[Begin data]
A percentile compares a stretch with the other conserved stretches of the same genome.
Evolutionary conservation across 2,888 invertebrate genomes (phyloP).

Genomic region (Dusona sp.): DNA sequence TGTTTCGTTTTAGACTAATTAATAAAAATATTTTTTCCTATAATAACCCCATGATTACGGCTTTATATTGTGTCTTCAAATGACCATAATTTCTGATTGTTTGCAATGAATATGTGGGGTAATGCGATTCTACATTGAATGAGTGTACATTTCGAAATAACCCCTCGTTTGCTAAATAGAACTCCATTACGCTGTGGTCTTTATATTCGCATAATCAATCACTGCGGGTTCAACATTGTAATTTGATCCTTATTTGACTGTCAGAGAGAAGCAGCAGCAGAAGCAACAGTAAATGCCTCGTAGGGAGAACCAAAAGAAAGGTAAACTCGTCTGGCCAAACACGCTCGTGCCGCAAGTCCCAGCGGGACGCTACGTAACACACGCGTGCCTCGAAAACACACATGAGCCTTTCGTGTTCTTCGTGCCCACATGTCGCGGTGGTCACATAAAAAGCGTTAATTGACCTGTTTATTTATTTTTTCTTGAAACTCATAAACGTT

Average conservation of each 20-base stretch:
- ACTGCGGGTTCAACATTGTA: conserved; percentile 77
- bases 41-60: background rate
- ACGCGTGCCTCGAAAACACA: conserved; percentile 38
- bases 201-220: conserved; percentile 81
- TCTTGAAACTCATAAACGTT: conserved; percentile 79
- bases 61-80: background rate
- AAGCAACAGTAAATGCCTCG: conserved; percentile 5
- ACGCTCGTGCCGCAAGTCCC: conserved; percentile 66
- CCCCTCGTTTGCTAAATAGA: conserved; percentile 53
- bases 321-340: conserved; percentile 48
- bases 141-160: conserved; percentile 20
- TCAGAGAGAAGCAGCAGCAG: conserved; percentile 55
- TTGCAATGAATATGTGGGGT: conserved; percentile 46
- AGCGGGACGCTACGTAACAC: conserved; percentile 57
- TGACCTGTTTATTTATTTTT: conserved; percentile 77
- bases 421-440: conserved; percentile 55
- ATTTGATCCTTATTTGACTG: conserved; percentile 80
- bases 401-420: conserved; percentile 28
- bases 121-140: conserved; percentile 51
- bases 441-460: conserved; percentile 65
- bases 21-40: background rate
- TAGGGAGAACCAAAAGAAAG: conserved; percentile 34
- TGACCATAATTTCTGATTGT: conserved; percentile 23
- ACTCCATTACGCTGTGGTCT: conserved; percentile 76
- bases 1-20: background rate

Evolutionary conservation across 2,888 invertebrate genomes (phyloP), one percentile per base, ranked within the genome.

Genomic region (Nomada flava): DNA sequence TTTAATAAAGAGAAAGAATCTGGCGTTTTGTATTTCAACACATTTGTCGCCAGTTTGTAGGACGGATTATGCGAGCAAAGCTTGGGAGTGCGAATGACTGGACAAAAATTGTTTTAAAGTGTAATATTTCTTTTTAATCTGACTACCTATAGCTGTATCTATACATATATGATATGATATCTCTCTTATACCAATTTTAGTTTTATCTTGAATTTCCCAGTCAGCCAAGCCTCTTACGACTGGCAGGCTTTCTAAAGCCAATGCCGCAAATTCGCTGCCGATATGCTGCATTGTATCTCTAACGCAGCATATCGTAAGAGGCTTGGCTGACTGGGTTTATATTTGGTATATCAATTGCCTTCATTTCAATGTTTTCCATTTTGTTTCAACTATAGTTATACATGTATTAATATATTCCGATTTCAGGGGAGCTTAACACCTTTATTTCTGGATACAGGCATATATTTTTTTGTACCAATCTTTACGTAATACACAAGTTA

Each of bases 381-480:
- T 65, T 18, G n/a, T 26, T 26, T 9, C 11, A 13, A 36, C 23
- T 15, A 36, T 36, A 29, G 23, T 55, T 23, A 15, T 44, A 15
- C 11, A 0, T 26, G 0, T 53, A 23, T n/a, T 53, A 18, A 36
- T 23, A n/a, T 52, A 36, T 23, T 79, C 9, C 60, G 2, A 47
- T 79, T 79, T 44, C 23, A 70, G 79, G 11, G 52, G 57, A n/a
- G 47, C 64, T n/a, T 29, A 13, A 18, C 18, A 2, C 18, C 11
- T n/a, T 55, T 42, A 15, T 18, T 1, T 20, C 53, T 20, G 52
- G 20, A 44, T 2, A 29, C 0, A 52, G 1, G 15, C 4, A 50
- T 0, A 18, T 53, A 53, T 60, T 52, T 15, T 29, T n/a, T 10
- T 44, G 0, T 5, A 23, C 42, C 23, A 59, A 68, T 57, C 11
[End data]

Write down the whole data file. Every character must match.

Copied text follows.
A percentile compares a stretch with the other conserved stretches of the same genome.
Evolutionary conservation across 2,888 invertebrate genomes (phyloP).

Genomic region (Dusona sp.): DNA sequence TGTTTCGTTTTAGACTAATTAATAAAAATATTTTTTCCTATAATAACCCCATGATTACGGCTTTATATTGTGTCTTCAAATGACCATAATTTCTGATTGTTTGCAATGAATATGTGGGGTAATGCGATTCTACATTGAATGAGTGTACATTTCGAAATAACCCCTCGTTTGCTAAATAGAACTCCATTACGCTGTGGTCTTTATATTCGCATAATCAATCACTGCGGGTTCAACATTGTAATTTGATCCTTATTTGACTGTCAGAGAGAAGCAGCAGCAGAAGCAACAGTAAATGCCTCGTAGGGAGAACCAAAAGAAAGGTAAACTCGTCTGGCCAAACACGCTCGTGCCGCAAGTCCCAGCGGGACGCTACGTAACACACGCGTGCCTCGAAAACACACATGAGCCTTTCGTGTTCTTCGTGCCCACATGTCGCGGTGGTCACATAAAAAGCGTTAATTGACCTGTTTATTTATTTTTTCTTGAAACTCATAAACGTT

Average conservation of each 20-base stretch:
- ACTGCGGGTTCAACATTGTA: conserved; percentile 77
- bases 41-60: background rate
- ACGCGTGCCTCGAAAACACA: conserved; percentile 38
- bases 201-220: conserved; percentile 81
- TCTTGAAACTCATAAACGTT: conserved; percentile 79
- bases 61-80: background rate
- AAGCAACAGTAAATGCCTCG: conserved; percentile 5
- ACGCTCGTGCCGCAAGTCCC: conserved; percentile 66
- CCCCTCGTTTGCTAAATAGA: conserved; percentile 53
- bases 321-340: conserved; percentile 48
- bases 141-160: conserved; percentile 20
- TCAGAGAGAAGCAGCAGCAG: conserved; percentile 55
- TTGCAATGAATATGTGGGGT: conserved; percentile 46
- AGCGGGACGCTACGTAACAC: conserved; percentile 57
- TGACCTGTTTATTTATTTTT: conserved; percentile 77
- bases 421-440: conserved; percentile 55
- ATTTGATCCTTATTTGACTG: conserved; percentile 80
- bases 401-420: conserved; percentile 28
- bases 121-140: conserved; percentile 51
- bases 441-460: conserved; percentile 65
- bases 21-40: background rate
- TAGGGAGAACCAAAAGAAAG: conserved; percentile 34
- TGACCATAATTTCTGATTGT: conserved; percentile 23
- ACTCCATTACGCTGTGGTCT: conserved; percentile 76
- bases 1-20: background rate

Evolutionary conservation across 2,888 invertebrate genomes (phyloP), one percentile per base, ranked within the genome.

Genomic region (Nomada flava): DNA sequence TTTAATAAAGAGAAAGAATCTGGCGTTTTGTATTTCAACACATTTGTCGCCAGTTTGTAGGACGGATTATGCGAGCAAAGCTTGGGAGTGCGAATGACTGGACAAAAATTGTTTTAAAGTGTAATATTTCTTTTTAATCTGACTACCTATAGCTGTATCTATACATATATGATATGATATCTCTCTTATACCAATTTTAGTTTTATCTTGAATTTCCCAGTCAGCCAAGCCTCTTACGACTGGCAGGCTTTCTAAAGCCAATGCCGCAAATTCGCTGCCGATATGCTGCATTGTATCTCTAACGCAGCATATCGTAAGAGGCTTGGCTGACTGGGTTTATATTTGGTATATCAATTGCCTTCATTTCAATGTTTTCCATTTTGTTTCAACTATAGTTATACATGTATTAATATATTCCGATTTCAGGGGAGCTTAACACCTTTATTTCTGGATACAGGCATATATTTTTTTGTACCAATCTTTACGTAATACACAAGTTA

Each of bases 381-480:
- T 65, T 18, G n/a, T 26, T 26, T 9, C 11, A 13, A 36, C 23
- T 15, A 36, T 36, A 29, G 23, T 55, T 23, A 15, T 44, A 15
- C 11, A 0, T 26, G 0, T 53, A 23, T n/a, T 53, A 18, A 36
- T 23, A n/a, T 52, A 36, T 23, T 79, C 9, C 60, G 2, A 47
- T 79, T 79, T 44, C 23, A 70, G 79, G 11, G 52, G 57, A n/a
- G 47, C 64, T n/a, T 29, A 13, A 18, C 18, A 2, C 18, C 11
- T n/a, T 55, T 42, A 15, T 18, T 1, T 20, C 53, T 20, G 52
- G 20, A 44, T 2, A 29, C 0, A 52, G 1, G 15, C 4, A 50
- T 0, A 18, T 53, A 53, T 60, T 52, T 15, T 29, T n/a, T 10
- T 44, G 0, T 5, A 23, C 42, C 23, A 59, A 68, T 57, C 11